Am I out of line to expect patience, decency and discipline from the candidates that we are assessing to elect? Is "bimbo" a word that should even be part of the repertoire of someone seeking the world's highest office? The Kelly clash is not an isolated one; openly calling Republican Presidential contender Carly Fiorina unelectable is deplorable. His tasteless statement --

"Look at that face. Would anyone vote for that? Can you imagine that, the face of our next president?"

-- is disgraceful and certainly not fit for any man, let alone the future President of the United States. This, to me, is nothing short of disturbing and dangerous behavior − a window into what this man is capable of doing. And that's exactly why this misogynist needs to be stopped.

The other alarming signal is Trump's stand on immigration. Trump, a son of an immigrant mother and married to immigrants twice, appears to have forgotten these crucial facts about himself. It seems to me that there is a deeper underlying issue here that he abhors − skin color. A brown-skinned Latino does not blend in the America that he envisions unlike his Scottish mother or his lily-white Eastern European spouses.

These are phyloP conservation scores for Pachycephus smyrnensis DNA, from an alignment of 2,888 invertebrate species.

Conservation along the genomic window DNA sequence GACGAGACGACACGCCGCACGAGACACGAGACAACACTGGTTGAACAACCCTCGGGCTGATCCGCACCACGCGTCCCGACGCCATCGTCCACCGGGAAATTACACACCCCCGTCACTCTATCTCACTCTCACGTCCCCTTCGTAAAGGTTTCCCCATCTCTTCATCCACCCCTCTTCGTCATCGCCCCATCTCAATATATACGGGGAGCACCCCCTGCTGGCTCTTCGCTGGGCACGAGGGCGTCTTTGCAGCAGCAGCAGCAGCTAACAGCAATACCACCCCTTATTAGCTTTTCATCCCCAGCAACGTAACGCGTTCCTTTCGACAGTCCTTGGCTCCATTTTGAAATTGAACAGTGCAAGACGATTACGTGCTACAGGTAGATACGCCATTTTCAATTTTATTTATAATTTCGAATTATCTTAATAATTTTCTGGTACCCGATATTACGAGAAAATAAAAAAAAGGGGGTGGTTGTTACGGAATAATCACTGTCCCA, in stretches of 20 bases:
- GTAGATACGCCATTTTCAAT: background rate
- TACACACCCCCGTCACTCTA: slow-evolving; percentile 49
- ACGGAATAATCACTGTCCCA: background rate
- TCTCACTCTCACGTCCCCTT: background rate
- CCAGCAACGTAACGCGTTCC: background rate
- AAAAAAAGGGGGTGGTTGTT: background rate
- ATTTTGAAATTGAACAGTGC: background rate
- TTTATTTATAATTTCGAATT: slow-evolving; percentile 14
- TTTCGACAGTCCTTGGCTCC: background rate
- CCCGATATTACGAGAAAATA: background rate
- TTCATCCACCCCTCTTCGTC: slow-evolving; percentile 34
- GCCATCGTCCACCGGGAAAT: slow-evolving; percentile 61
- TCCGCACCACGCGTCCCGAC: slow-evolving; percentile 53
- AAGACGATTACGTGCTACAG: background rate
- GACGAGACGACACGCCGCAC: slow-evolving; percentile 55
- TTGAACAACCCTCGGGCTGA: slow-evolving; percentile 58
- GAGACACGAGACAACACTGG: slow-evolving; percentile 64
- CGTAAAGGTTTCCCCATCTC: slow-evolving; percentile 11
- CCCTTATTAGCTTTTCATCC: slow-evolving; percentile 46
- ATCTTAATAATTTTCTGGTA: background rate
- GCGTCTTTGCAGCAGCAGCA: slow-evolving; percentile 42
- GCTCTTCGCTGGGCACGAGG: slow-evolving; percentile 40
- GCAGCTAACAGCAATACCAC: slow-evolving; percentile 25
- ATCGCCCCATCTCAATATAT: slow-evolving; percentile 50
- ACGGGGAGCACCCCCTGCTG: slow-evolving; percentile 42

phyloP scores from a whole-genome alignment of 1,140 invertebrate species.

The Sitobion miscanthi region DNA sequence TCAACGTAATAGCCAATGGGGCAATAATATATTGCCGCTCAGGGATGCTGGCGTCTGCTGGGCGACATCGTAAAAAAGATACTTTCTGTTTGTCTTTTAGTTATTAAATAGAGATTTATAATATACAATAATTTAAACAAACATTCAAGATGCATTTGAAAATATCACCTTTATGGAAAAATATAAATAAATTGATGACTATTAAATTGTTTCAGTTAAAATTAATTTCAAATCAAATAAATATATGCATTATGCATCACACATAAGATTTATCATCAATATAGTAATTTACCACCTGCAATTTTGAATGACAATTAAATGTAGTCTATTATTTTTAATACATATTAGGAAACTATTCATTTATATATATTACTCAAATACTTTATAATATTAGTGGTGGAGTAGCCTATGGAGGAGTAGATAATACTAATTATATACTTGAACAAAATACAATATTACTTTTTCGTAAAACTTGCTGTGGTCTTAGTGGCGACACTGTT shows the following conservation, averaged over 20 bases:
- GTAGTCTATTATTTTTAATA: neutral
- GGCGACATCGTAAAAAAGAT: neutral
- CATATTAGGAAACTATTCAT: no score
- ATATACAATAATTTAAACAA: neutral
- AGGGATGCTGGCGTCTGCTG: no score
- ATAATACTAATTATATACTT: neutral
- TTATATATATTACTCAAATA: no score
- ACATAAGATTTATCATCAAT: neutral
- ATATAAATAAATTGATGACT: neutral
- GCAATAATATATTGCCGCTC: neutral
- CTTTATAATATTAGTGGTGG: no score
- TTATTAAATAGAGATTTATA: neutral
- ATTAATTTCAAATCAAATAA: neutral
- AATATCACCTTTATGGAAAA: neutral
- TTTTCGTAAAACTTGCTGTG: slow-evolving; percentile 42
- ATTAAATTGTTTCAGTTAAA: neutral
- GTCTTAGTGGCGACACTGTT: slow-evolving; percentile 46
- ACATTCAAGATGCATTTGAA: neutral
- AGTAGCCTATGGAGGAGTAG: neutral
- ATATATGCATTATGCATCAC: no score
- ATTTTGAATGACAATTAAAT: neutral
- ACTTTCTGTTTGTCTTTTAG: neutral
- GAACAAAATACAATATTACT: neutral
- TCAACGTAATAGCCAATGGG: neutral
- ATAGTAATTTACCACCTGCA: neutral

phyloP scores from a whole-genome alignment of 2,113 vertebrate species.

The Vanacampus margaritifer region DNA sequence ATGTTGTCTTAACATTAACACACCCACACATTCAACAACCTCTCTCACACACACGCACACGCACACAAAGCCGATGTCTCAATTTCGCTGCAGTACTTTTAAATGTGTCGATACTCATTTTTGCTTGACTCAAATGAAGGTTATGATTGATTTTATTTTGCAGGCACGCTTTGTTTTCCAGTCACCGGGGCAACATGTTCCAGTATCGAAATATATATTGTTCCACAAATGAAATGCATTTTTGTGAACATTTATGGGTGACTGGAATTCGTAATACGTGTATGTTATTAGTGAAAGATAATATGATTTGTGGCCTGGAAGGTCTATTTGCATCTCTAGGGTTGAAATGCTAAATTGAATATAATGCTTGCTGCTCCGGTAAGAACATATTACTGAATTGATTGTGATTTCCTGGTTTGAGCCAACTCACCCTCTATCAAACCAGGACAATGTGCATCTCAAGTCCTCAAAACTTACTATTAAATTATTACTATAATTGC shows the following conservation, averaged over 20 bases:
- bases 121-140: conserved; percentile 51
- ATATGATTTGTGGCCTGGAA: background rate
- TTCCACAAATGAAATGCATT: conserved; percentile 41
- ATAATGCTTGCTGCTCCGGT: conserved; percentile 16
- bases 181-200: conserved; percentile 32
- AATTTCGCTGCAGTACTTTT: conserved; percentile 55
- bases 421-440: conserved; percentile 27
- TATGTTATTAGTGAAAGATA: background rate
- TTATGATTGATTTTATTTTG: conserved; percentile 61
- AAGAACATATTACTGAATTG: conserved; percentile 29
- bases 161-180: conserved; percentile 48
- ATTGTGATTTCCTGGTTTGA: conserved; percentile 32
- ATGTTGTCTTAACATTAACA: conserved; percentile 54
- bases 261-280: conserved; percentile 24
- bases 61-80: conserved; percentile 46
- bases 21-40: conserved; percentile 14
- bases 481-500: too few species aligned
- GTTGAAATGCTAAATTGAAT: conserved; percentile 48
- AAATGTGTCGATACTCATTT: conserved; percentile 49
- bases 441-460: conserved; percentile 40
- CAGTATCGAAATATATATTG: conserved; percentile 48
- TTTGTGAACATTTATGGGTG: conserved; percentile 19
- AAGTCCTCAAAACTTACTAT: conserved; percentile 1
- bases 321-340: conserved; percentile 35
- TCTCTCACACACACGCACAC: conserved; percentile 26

The appalling comments Trump made about Mexicans are completely unfounded, racist and bigoted. The fact that two brothers in Boston inspired by Trump's anti-immigrant rhetoric, indiscriminately beat a homeless Hispanic man, is testimony to the impact he will continue to have on those who are looking for an excuse to hate others who are different on the outside. Ironically, the 58-year old helpless, harmless victim is not undocumented; his only crime was that he looked "Hispanic" and was "homeless". When confronted by this horrific incident, Trump's toxic response was: